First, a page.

Literary master Anita Brookner’s elegant style is manifest on every page of her brilliant new novel. Beautifully crafted and emotionally evocative, Strangers portrays the magic and depth of real life, telling the rich story of an ordinary man whose unexpected longings, doubts, and fears are universal.
Paul Sturgis is resigned to his bachelorhood and the quietude of his London flat. He occasionally pays obliging visits to his nearest living relative, Helena, his cousin’s widow and a doyenne of decorum who, like Paul, bears a tacit loneliness.
To avoid the impolite complications of turning down Helena’s Christmas invitation, Paul sets off for a holiday in Venice, where he meets Mrs. Vicky Gardner. Younger than Paul by several decades, the intriguing and lovely woman is in the midst of a divorce and at a crossroads in her life. Upon his return to England, a former girlfriend, Sarah, reenters Paul’s life. These two women reroute Paul’s introspections and spark a transformation within him.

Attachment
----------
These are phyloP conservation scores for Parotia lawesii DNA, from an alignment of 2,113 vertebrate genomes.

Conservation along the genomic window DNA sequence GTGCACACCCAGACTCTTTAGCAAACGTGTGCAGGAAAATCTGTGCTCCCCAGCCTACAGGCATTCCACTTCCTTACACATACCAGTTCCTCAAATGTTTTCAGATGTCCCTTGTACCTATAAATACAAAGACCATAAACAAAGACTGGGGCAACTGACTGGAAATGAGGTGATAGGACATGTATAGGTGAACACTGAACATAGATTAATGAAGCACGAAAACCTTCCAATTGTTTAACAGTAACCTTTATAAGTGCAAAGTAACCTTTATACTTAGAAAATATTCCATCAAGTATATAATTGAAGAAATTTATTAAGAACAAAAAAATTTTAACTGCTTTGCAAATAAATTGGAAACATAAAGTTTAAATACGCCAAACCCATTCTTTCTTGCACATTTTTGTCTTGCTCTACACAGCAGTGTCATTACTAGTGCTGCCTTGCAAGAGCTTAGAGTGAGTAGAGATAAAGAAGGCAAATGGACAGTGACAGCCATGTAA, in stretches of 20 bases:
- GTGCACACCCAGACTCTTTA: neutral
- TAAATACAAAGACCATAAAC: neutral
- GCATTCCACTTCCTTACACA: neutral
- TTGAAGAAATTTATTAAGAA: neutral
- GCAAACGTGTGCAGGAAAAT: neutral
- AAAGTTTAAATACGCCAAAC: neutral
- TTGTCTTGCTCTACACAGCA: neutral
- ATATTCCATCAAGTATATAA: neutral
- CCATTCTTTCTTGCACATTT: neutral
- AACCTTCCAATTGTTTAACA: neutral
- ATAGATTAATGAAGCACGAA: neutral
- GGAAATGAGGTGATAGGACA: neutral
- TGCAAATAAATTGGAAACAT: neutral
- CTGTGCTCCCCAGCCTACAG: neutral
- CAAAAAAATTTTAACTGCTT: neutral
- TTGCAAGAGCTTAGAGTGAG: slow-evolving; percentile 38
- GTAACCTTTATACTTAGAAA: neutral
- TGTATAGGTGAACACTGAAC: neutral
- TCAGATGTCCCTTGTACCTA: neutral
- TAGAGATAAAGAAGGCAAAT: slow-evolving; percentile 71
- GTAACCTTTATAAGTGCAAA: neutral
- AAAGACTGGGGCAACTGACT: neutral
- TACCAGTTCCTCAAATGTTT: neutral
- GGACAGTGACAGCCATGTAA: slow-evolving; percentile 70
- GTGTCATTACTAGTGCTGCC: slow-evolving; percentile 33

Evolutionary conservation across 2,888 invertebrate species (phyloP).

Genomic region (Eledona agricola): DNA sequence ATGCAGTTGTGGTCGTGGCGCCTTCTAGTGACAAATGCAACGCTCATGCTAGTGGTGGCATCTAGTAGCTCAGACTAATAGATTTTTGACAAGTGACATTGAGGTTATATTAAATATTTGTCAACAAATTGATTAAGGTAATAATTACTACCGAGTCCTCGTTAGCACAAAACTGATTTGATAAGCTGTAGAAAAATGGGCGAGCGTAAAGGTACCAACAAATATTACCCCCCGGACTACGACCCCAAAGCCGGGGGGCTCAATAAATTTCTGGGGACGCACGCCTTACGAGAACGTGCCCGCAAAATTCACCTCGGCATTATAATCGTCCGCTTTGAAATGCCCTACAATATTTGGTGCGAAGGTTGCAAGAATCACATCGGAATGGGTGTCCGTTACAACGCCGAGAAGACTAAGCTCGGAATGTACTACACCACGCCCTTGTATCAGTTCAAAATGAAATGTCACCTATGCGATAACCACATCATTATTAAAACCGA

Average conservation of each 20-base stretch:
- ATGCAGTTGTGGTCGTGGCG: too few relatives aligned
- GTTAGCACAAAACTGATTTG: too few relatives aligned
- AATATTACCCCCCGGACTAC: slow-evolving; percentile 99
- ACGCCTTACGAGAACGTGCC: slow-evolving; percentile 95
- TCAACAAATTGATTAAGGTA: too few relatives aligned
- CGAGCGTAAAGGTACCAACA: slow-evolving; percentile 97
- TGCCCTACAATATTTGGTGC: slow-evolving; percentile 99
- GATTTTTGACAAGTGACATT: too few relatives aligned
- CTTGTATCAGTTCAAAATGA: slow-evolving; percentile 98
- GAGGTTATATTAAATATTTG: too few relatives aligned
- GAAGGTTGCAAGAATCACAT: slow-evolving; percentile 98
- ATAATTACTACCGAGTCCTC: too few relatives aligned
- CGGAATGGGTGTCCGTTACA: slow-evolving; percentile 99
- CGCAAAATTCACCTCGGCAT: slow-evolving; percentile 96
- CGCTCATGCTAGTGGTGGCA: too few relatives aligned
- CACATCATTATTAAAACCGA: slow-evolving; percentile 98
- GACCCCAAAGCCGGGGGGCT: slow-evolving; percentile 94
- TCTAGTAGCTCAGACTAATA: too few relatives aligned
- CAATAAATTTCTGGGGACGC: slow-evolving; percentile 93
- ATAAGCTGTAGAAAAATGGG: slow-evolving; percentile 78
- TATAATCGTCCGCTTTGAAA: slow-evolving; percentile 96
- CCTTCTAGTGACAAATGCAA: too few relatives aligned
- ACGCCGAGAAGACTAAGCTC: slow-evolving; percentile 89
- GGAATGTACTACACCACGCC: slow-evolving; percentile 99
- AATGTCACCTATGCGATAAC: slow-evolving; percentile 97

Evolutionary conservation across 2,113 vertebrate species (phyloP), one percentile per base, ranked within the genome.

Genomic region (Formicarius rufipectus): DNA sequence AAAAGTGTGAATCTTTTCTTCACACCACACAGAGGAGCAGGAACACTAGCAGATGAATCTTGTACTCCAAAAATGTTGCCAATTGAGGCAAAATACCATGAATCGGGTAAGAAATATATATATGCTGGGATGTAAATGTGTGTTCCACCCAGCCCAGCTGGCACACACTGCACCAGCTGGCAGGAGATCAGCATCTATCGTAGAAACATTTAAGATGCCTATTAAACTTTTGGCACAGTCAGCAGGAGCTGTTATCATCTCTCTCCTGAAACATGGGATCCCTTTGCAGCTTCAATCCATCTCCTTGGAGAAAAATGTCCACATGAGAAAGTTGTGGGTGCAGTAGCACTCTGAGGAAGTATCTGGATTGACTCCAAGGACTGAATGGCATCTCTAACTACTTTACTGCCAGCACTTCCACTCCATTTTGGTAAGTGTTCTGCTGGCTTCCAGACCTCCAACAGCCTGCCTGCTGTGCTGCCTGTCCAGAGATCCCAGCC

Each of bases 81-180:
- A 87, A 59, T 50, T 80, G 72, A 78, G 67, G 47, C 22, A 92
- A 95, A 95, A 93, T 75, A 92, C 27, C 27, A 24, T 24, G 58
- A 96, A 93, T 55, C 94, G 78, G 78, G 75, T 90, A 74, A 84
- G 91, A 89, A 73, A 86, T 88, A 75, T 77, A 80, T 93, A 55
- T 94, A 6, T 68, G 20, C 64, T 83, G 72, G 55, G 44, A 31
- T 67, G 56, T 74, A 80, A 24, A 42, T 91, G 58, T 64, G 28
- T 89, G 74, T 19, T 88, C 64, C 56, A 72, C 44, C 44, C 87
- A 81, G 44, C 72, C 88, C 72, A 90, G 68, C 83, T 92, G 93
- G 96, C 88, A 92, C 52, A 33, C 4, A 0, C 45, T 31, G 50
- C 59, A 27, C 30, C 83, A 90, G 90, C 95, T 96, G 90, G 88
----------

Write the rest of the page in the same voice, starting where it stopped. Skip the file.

Paul’s steady and preferred isolation now conflicts with the stark realization of his aloneness and his need for companionship in even the smallest degree. This awareness brings with it a torrent of feelings–reassessing his Venetian journey, desiring change, and fearing death. Ultimately, his discoveries about himself will lead Paul to make a shocking decision about his life.
About the Author
Anita Brookner was born in London and, apart from several years in Paris, has lived there ever since. She trained as an art historian and taught at the Courtauld Institute of Art until 1988. Strangers is her twenty-fourth novel.
“Few novelists can stand with Anita Brookner when it comes to the interior revelations of the human heart . . . Every page has a felicity of wording that makes you want to . . . underline passages that you don’t want to forget.”—Seattle Times